Study abroad adds new dimension to education

France is one of the many locales at which NKU students can study.

Reading, writing and arithmetic is the normal everyday education for college students. There is one experience that many students overlook that can be the final chapter of a complete education. The experience is the opportunity to study abroad and it is available for adventurous, independent and academically-able students.

Students like Laura Fisher have participated in the study abroad program, an experience that has allowed them to further their education in ways that can’t be taught in the classroom. Fisher, a senior double major of French and English, went to Barbados last summer for about three weeks to take an Afro-Caribbean literature course. During her stay, she had the privilege of meeting several famous Caribbean poets that graced the island of Barbados with their lectures and readings.

“Outside of the classroom I witnessed uncountable learning experiences. As a minority there, I expected some racial stereotypes but was surprised to experience none. The young adults and children that I encountered were as interested in my culture as I was in theirs,” said Fisher.

One experience that is unforgettable to her was a group excursion around the island. On the boat, local children that were on a field trip surrounded her. She described the children as being adorable, with a mix of British and Caribbean accents. The children were awed by her white scalp and couldn’t believe her blue eyes were real.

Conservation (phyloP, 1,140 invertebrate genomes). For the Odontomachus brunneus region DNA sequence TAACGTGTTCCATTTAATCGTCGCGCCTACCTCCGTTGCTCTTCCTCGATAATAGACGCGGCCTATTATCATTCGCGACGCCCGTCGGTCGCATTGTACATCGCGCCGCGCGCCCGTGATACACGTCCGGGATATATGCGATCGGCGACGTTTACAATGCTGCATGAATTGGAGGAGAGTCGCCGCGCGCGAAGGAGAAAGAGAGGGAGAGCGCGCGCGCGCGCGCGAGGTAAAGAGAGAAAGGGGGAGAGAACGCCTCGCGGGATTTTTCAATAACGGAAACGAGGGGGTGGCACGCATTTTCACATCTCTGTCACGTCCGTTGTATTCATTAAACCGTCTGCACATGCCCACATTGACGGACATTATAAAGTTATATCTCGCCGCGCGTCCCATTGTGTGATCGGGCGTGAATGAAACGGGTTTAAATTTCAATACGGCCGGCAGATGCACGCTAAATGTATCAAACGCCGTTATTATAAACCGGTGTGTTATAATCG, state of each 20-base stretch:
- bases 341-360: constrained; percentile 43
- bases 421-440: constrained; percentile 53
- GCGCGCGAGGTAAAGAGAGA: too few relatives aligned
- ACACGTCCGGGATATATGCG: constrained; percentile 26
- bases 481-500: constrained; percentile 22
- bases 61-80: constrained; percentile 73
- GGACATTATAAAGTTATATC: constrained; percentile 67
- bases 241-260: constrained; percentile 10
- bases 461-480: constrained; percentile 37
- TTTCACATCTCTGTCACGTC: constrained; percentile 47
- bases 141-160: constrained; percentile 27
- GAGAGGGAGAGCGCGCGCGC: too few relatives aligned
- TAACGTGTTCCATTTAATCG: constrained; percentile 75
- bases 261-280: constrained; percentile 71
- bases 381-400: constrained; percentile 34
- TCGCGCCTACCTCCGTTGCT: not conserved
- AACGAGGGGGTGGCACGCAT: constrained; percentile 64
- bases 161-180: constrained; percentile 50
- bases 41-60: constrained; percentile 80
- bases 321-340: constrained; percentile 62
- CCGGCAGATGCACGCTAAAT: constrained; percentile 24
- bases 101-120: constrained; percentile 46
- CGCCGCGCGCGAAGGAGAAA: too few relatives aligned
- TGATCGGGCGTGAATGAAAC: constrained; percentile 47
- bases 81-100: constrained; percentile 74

“The main lesson for me outside of the actual classroom was most Americans and even Europeans tend to clump Caribbean islanders into one group of people, but they each have a very real sense of national pride for their own island and this should be understood,” said Fisher. The Office of International Programs, currently a member of two different associations, coordinates study abroad at NKU. The Cooperative Center For Study Abroad (CCSA) travels to English speaking countries while the Kentucky Institute for International Studies (KIIS) travels to all non-English speaking countries. The office also has agreements with foreign universities.

“One point that I want to stress to students is that it is very important to be financially, academically and emotionally ready for an experience.” said Dr. Michael Klembara, director of International Programs.

Students can participate in programs that will last anywhere from a week to one year. General studies requirements have programs available for students who haven’t declared majors that would like to participate.